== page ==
As mentioned before, you can take the Atomics and do whatever you want with them. It’s all been yaml-ized. Want to integrate with a Enterprise tool? Simple. Want to build a python or Go runner for Atomics? consume! Back to education, use this project for your school to share how you built something that uses ART. Check out the Atomic GUI.
Want to go deeper in your testing? Check out AtomicTestHarnesses.
4. Vendor Testing
Atomic Red Team provides the quick win of validating your controls and managed vendors. Grab the latest DFIR Report, combine some Atomics, and run them. Were they captured in your lab? What was missing in the MSP response?
I have met a few teams who have Atomic integrated deeply with their SOC or MSSP
5. Everyone is Atomic
Atomic Red Team has always been about everyone. It was never meant for ONLY the 1% in the industry, but everyone. This is a community project used by some very large fortune 100s and by organizations less than 100 employees.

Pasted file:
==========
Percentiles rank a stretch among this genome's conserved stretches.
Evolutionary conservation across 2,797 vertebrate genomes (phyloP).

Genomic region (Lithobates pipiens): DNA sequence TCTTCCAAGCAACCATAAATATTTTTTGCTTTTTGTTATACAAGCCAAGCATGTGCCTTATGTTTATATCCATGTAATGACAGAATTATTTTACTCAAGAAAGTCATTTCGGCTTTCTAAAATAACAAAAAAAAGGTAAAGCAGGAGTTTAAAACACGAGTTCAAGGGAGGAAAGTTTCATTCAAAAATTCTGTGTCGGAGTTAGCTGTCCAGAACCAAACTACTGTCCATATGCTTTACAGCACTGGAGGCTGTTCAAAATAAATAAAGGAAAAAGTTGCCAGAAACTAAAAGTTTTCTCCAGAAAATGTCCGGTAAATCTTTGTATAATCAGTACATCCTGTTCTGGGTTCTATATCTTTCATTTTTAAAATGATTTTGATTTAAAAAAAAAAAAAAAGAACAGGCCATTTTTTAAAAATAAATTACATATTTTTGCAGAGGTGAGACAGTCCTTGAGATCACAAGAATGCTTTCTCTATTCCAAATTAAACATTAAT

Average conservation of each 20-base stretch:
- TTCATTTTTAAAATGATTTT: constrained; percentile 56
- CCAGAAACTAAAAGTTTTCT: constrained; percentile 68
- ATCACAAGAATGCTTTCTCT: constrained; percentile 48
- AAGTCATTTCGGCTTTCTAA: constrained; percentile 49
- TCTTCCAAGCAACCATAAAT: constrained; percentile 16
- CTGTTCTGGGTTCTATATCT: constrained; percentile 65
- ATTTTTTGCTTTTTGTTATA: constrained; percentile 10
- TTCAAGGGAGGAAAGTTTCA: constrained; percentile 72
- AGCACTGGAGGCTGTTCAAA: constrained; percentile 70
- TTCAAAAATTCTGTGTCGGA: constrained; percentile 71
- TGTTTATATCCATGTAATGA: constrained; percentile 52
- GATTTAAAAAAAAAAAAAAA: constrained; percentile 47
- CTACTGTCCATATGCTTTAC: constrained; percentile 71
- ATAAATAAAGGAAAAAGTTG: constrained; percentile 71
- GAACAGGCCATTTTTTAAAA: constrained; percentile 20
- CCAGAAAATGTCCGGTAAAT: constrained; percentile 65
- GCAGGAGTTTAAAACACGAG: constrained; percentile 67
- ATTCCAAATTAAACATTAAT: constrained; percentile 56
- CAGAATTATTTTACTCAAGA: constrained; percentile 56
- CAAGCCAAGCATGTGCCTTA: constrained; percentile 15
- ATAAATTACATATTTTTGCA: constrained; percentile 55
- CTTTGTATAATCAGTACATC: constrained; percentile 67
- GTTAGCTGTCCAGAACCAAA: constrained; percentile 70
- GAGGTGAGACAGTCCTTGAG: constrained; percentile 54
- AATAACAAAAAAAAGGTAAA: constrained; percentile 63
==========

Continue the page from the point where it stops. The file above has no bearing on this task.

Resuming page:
I Thank you for reading this far. I know I most likely misinterpreted this whole thing, but at the end of the day, we got a nice top 5 blog out of it!
PS — and just because, ask Red Canary to put this logo on stickers and shirts
Edit: Patrick Gray Risky Business dropped an assist on the beginning, as I quoted a quote that was not real but a true misinterpretation of the podcast. Along with Adam and Brian. Really appreciate the clarity and guidance.